Diagnostic Face Mask Detects SARS-CoV-2 Quickly, with PCR-Like Accuracy

Diagnostic Mask_Wyss Institute at Harvard

The wFDCF face mask can be integrated into any standard face mask. (Wyss Institute at Harvard University)

A facemask with sensors to detect SARS-CoV-2 is about to be commercialized by researchers at Massachusetts Institute of Technology (MIT) and Harvard University. The prototype offers PCR-like precision without a power source, and is stable at room temperature for many months.

“This test is as sensitive as the gold standard, highly sensitive PCR tests, but it’s as fast as the antigen tests that are used for quick analysis of Covid-19,” lead author Peter Nguyen, a research scientist at Harvard University’s Wyss Institute for Biologically Inspired Engineering, said in a statement.

As such, it offers an accurate, fast, low-cost diagnostic assay for front-line workers that can be read easily without instruments.

“Currently, the face mask is still an academic prototype,” Nguyen told BioSpace. “Additional work is required to develop a scalable assembly process, expand the operational robustness, and increase the sensitivity. This optimized production-ready face mask will also enable us to conduct trials for any regulatory approval.”

The mask uses small, disposable, freeze-dried cell-free sensors embedded inside masks to detect the presence of SARS-CoV-2 virus (or, with some adaptation, other pathogen such as Zika, Ebola or environmental toxins) from the exhalations of its wearer. To get results, the wearer needs to press a button on the mask to release water to rehydrate the freeze-dried sensors, and then wait 90 minutes for results. Results are displayed on the inside of the mask, for user privacy. The research recently appeared in Nature Biotechnology.

Wearable freeze-dried cell-free (wFDCF) technology is the basis of the sensor’s mechanism of action. The cells’ molecular machinery to read DNA and produce RNA and proteins is extracted and freeze-dried, enabling them to be stable at room temperature for long periods of time. They are activated by adding water. To turn them into detection devices, Nguyen, James Collins, MIT professor of medical engineering and science, and colleagues added synthetic genetic circuits that create signals – fluorescence, luminescence or a color change – when target molecules are detected. Results can be sent to a cell phone for real-time data analysis and monitoring.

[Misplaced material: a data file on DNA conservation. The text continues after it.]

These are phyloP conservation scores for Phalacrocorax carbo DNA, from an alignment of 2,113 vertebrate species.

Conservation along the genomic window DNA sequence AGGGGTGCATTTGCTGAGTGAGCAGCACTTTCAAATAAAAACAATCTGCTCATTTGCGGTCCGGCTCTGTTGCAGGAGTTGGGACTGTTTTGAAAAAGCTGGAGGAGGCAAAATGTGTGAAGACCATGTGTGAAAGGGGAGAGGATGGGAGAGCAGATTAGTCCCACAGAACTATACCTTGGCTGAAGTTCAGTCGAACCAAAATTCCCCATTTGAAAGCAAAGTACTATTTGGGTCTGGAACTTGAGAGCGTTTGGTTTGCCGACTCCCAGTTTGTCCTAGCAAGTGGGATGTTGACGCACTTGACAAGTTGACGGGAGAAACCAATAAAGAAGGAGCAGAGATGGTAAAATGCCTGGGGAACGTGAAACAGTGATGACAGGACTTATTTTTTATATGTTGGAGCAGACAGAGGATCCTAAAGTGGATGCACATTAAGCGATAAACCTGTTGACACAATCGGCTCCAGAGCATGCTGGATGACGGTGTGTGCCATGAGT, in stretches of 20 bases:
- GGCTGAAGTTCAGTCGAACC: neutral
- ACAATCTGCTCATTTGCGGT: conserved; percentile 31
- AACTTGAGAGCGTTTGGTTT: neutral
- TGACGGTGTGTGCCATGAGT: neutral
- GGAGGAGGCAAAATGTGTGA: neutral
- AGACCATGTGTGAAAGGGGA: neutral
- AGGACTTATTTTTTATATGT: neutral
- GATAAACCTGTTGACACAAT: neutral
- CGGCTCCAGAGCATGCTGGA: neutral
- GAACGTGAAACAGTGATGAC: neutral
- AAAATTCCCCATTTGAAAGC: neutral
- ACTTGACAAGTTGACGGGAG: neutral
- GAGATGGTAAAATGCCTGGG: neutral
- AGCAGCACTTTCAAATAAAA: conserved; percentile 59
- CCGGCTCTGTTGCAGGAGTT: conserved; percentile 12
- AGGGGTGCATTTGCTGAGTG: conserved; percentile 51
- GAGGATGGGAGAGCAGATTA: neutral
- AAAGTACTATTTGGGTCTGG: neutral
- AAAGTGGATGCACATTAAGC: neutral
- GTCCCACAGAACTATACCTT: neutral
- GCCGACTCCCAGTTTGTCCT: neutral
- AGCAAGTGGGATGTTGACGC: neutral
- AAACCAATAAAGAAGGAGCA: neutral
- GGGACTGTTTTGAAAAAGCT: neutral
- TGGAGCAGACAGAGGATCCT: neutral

Then they took things a step further by adding a series of microfluidic chambers to extract, amplify and detect specific viral DNA using CRISPR-based technology. A schematic of the mask shows an activation button on the outside of the mask. When pressed, it releases a small reservoir of water onto the collection site on the mask. That collection site is ringed by silicone elastomer to prevent the moisture from spreading and evaporating.

From the collection site, the sample and fluid flow into a lysis zone, a time delay zone, an isothermal amplification zone (which uses RT-RPA), a second time delay zone, a Cas-12a Sherlock detection zone, a final time delay zone and then an output region.

For COVID-19 diagnosis in masks, output is a color-change strip embedded into the region that can be read without instrumentation. For positive results, one strip darkens. For negative results, a second strip nearer the device also darkens. In terms of accuracy, the results are similar to those of standard PRC tests.

For other versions of this wearable assay, fluorescent or luminescent signals may be used. They may be used for other assays and can be read with a handheld spectrometer, although Collins also has designed a wearable spectrometer that could be integrated into the fabric and transmit results wirelessly to a smartphone or other mobile device.

The detection technology evolved from a diagnostic tool the researchers had developed for the Zika virus in 2015. That assay was an inexpensive, paper-based diagnostic that detected RNA molecules from pathogens by coupling them to an indicator protein that changed color of fluoresced in its presence. The two were then embedded into paper.

When the COVID-19 pandemic emerged, the researchers began to consider making the technology wearable.

The work is particularly notable because, unlike other biosensors, this version doesn’t require living cells and thus reduces the risk that engineered cells could be released into the environment.

“This technology could be incorporated into lab coats for scientists working with hazardous materials or pathogens, scrubs for doctors and nurses or the uniforms of first responders and military personnel who could be exposed to dangerous pathogens or toxins, such as nerve gas,” said co-author Nina Donghia, a staff scientist at the Wyss Institute, speaking with the Harvard Gazette.

The team tested more than 100 fabrics, ultimately identifying a blend of polyester and other synthetics as optimal.

The development team has filed for a patent on the technology is looking forward to commercialization. As Nguyen told BioSpace, “We are in the process of seeking partners and funding to help us hit the milestones we need to fully produce the COVID-19 sensing face masks as a commercial product.”

The hope is to identify manufacturing partners to begin mass production of diagnostic face masks for the COVID-19 pandemic, as well as, eventually, other wearables to detect other biological or chemical threats.

Financial supporters include Johnson & Johnson, through the J&J Lab Coat of the Future QuickFire Challenge award, the Defense Threat Reduction Agency and others.

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